De Blasio pointed out during his press conference Tuesday that his administration previously took steps to end mass incarceration on Rikers Island and help reduce the prison population in advance of the long-term closure plan.
Darren Mack, who previously experienced Rikers Island first hand and now co-directs the Freedom Agenda at the Urban Justice Center, slammed de Blasio’s decision to reopen previously closed areas of the correctional facility.
“In finally acknowledging the crisis today, the Mayor stated that the situation on Rikers ‘has to change fundamentally’ but then proposed more of the same failed approaches including expanding use of the Rikers jails and the role of the NYPD,” Mack said. “We know what fundamental change is really needed – we need a Mayor who stands up to veiled race-baiting and outright lies from law enforcement; we need to stop allowing judges and DAs to make a person’s freedom dependent on their wealth by setting bail amounts that function as ransom; we need to disband the failed Department of Correction; and we need to move with true urgency to close Rikers Island for good.”
Williams further called upon de Blasio and Hochul Tuesday to visit Rikers Island and see the conditions there for themselves.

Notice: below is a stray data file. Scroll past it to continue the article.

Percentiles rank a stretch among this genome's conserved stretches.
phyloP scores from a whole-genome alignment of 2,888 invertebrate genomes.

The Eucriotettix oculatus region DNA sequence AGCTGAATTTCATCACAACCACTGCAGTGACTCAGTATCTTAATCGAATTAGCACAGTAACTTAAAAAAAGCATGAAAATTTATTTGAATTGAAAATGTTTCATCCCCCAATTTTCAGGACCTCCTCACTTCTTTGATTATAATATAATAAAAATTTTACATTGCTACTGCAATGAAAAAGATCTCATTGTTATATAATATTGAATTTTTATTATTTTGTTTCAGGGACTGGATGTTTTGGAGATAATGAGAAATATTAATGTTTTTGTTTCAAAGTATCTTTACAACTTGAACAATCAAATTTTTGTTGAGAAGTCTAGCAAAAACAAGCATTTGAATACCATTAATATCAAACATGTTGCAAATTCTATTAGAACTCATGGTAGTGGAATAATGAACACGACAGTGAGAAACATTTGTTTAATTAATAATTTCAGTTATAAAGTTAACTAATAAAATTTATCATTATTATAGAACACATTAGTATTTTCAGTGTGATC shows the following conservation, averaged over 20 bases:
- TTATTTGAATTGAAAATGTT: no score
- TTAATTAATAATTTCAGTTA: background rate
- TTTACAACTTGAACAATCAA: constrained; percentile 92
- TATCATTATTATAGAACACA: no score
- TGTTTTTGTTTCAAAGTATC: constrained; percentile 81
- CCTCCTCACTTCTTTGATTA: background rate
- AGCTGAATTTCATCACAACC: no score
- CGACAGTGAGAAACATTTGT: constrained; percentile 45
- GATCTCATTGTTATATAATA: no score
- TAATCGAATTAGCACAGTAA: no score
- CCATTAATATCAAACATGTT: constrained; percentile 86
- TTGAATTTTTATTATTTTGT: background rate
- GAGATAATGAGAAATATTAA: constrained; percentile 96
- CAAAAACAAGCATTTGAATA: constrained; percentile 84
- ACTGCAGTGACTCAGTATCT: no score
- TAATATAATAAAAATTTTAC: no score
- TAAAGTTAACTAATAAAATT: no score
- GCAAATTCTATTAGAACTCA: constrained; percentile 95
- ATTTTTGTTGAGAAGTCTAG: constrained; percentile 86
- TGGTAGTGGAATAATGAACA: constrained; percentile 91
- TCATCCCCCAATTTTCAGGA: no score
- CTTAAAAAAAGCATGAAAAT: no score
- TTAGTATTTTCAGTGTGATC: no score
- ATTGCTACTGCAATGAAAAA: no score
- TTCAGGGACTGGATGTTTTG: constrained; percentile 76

“Corrections staff and incarcerated people alike are in constant, imminent danger. It is a humanitarian crisis rapidly descending toward even greater disaster,” Williams said in a statement. “I implore the Mayor and the Governor to go to Rikers today, immediately. See what I saw, hear what I heard, and you will know the moral, human obligation using every tool available to provide disaster relief. It will not be easy — but any hesitation by leadership to act now amounts to responsibility for the consequences of inaction.”
But de Blasio indicated Tuesday he has no plans to go to Rikers anytime soon.
“Obviously, I’ve been several times in the past and have worked on these issues bluntly more than any other mayor I can remember,” he said. “At some point, I’m going to go out there again, but what I want to work on right now is getting these issues fixed. I have a very clear sense of the problems, I’m hearing about them regularly. I need to fix them, and the plan we laid out today is the way to do that.”